Figure 2 – BLACK PEARL Viscometer.
One of the limitations of capillary rheometers in general is that very low pressures are developed at low shear rates when testing low-viscosity fluids. The low pressures sometimes tend to fall close to the limitations of the capillary rheometer’s pressure transducers, rendering data with low signal-to-noise ratios. Therefore, data at such low shear rates need to be verified using other viscometers/ rheometers. The low shear data in this study were verified using a BLACK PEARL Viscometer (ATS RheoSystems) (Figure 2), which can be used to accurately measure the flow profiles of low-viscosity fluids at lower shear rates (Figure 3). The low-shear-rate viscosity profile plateau of commercial multiweight motor oil using the BLACK PEARL Viscometer is shown in Figure 3.
Figure 3 – Low-shear-rate viscosity profile plateau of commercial motor oil at 100 °C measured on the BLACK PEARL Viscometer.
The BLACK PEARL Viscometer can also be used to study the mixing, stirring, and pumping behaviors of coatings, emulsions, and dispersions. The design incorporates a built-in Peltier temperature control system that permits isothermal, step, and/or ramp temperature profiles in the range –10 to 120 °C. The DIN standard measuring systems of cone and plate, parallel plate, and bob and cup, coupled with a wide shear rate (angular velocity 0.01–200 rad/ sec), torque (0.005–20 mNm), and temperature range provide a measurable viscosity range from 0.5 to 1E08 cP. Additional measuring systems allow for a wider range of product investigation and experimentation. These include bladed “vane” tools and narrow gap couette systems. The narrow gap couette system utilizes a smaller annular gap (1.25 mm for the DIN standard vs 0.5 mm for the narrow gap system) to optimize testing of low-viscosity samples.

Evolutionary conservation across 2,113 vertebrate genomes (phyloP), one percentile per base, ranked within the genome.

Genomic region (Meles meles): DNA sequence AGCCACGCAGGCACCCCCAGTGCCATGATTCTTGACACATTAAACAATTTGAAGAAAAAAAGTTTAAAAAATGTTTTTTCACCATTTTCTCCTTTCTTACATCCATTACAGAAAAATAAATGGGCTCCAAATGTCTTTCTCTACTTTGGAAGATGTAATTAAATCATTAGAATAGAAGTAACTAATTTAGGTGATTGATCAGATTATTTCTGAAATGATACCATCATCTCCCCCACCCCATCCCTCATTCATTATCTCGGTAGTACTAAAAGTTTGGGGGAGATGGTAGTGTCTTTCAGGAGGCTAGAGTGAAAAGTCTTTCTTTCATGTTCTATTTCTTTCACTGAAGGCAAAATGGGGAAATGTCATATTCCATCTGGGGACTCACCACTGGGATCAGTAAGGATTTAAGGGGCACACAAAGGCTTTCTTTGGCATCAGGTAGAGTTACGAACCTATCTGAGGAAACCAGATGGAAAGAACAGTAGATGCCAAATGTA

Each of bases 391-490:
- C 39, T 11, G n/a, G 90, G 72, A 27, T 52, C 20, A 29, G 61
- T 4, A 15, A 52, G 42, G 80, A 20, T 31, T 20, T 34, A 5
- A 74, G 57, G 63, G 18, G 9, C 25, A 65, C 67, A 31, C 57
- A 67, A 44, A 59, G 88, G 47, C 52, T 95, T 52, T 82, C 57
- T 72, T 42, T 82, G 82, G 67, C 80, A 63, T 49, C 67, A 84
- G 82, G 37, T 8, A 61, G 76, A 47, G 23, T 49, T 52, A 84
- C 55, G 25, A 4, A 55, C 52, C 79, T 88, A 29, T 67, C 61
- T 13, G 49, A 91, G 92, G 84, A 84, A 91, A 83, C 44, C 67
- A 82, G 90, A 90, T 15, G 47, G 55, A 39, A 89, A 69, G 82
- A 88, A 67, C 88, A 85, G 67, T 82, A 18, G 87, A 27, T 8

Experimental: Steady shear rate rheological measurements
Figure 4 – Steady-state shear viscosity profiles of the commercial multiweight motor oil at 100, 110, 120, 130, and 150 °C run with the RH 2000 Capillary Rheometer.
Steady shear rate rheological measurements of commercially available multiweight motor oil, using an RH2000 Capillary Rheometer with specially fabricated die of dimensions 0.147 × 65 mm (L/D = 400), are presented in this study. A 69-MPa pressure transducer was used for all experiments. The shear rates used in this study ranged from ~50,000 to 1,000,000 s–1. Viscosity profiles of the oil at 100, 110, 120, 130, and 150 °C are presented. Viscosity profiles at low shear rates were verified with the BLACK PEARL Viscometer using a narrow gap cup and bob measuring system with a 25-mm-diameter bob and a 26-mm-diameter cup.
Figure 5 – Predicted viscosity data of the commercial oil over a large range of shear rates at 150 °C using TTS compared to original viscosity profile using capillary rheology.
Time–temperature superposition was used to estimate viscosity values of the oil at extremely high shear rates using a commercially available TTS data shifting software package (IRIS). TTS shifting gives viscosity data at higher shear rates with reasonable accuracy while eliminating the upturn in viscosity at high shear rates caused by turbulence. Viscosity profiles of respective oils at 100, 110, 120, and 130 °C were shifted to superpose onto the viscosity profile at 150 °C to generate the master curve. The master curve predicts the viscosity profile of the oil up to high shear rates (1,000,000 s–1).
Results and discussion